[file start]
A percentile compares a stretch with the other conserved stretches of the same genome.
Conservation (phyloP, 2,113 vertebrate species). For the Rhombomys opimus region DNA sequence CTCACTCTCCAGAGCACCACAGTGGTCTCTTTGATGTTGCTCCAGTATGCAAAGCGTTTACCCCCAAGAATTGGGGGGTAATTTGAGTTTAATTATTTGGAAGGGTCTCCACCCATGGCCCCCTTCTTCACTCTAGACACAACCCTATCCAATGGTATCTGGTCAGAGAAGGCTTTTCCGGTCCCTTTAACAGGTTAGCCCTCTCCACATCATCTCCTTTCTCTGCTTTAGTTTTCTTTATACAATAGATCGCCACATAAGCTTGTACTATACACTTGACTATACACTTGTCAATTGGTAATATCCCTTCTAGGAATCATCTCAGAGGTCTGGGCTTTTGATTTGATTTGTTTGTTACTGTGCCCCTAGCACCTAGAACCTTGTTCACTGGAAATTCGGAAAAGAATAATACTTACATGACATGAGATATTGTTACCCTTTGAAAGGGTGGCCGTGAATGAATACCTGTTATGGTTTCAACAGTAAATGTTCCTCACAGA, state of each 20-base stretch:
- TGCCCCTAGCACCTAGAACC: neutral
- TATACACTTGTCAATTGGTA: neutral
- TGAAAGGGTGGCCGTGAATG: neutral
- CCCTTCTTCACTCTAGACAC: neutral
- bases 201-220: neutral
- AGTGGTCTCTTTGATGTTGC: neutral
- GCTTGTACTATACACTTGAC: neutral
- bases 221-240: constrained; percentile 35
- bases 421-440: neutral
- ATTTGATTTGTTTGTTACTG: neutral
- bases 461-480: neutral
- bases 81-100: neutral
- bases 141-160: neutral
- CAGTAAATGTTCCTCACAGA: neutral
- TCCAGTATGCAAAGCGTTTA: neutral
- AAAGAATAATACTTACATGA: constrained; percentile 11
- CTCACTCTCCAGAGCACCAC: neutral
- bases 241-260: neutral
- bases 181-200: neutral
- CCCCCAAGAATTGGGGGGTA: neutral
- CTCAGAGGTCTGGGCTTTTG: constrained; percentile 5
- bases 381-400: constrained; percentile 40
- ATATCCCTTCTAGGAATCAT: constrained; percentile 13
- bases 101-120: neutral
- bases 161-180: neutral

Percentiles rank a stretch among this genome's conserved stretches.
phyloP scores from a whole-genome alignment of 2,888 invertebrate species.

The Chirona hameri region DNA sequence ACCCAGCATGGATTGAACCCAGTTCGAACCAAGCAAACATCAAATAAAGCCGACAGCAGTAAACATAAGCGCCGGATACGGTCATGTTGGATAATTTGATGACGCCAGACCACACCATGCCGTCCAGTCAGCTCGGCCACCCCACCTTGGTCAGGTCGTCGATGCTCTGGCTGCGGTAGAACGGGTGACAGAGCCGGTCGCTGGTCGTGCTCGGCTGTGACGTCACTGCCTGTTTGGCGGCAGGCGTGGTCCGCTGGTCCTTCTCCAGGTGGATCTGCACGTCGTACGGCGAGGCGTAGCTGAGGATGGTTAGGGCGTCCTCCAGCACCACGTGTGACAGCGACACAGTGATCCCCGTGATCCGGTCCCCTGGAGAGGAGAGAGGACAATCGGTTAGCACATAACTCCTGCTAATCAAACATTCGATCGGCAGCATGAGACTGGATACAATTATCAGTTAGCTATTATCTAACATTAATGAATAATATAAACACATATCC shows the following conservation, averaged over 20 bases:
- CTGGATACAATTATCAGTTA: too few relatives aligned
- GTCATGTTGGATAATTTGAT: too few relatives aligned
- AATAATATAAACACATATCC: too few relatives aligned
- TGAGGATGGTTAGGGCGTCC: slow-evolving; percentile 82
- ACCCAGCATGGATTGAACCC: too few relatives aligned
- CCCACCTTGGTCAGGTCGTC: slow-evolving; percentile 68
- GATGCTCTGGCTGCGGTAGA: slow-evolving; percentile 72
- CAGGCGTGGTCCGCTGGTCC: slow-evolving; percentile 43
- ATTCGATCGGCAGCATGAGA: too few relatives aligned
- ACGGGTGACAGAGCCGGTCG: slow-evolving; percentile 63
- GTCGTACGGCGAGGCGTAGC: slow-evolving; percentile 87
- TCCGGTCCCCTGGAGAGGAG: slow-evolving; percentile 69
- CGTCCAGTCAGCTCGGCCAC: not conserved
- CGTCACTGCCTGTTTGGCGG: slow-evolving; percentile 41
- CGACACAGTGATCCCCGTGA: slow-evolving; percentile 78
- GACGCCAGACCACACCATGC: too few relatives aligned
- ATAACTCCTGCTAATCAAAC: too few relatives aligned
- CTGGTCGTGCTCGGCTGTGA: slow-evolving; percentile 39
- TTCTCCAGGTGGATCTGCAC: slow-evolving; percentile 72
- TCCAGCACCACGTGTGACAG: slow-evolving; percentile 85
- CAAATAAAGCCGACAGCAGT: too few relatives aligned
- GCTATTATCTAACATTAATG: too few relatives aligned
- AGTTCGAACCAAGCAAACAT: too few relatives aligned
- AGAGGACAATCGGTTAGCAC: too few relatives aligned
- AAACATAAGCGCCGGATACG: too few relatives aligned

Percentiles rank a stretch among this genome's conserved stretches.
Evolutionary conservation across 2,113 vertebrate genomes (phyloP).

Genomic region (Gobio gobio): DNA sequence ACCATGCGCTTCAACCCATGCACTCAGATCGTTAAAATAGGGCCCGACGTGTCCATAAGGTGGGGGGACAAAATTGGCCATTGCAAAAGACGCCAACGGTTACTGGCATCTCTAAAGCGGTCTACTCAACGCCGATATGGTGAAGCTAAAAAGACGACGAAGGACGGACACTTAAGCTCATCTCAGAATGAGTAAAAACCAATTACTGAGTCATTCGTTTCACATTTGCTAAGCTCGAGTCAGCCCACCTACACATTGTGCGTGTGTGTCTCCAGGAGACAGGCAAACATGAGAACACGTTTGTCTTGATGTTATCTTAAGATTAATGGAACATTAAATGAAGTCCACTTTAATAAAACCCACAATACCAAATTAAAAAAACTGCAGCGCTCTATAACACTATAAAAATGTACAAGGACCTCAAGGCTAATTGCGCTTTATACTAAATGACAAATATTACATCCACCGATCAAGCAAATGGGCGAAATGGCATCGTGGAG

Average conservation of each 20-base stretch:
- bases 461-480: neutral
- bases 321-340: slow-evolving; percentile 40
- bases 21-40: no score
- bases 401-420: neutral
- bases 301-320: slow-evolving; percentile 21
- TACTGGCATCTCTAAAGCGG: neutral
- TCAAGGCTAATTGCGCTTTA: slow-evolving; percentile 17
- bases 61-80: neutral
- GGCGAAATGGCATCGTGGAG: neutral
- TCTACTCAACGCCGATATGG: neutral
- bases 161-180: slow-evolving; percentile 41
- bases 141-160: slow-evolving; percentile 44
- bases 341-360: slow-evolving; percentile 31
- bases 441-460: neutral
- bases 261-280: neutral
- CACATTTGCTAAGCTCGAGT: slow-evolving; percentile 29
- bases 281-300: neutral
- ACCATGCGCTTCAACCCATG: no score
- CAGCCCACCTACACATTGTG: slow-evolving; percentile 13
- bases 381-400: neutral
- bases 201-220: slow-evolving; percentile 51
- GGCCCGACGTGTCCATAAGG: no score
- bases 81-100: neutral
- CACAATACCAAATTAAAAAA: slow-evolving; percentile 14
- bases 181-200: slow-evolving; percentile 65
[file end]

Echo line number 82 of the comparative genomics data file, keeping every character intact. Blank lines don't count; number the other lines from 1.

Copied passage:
- bases 81-100: neutral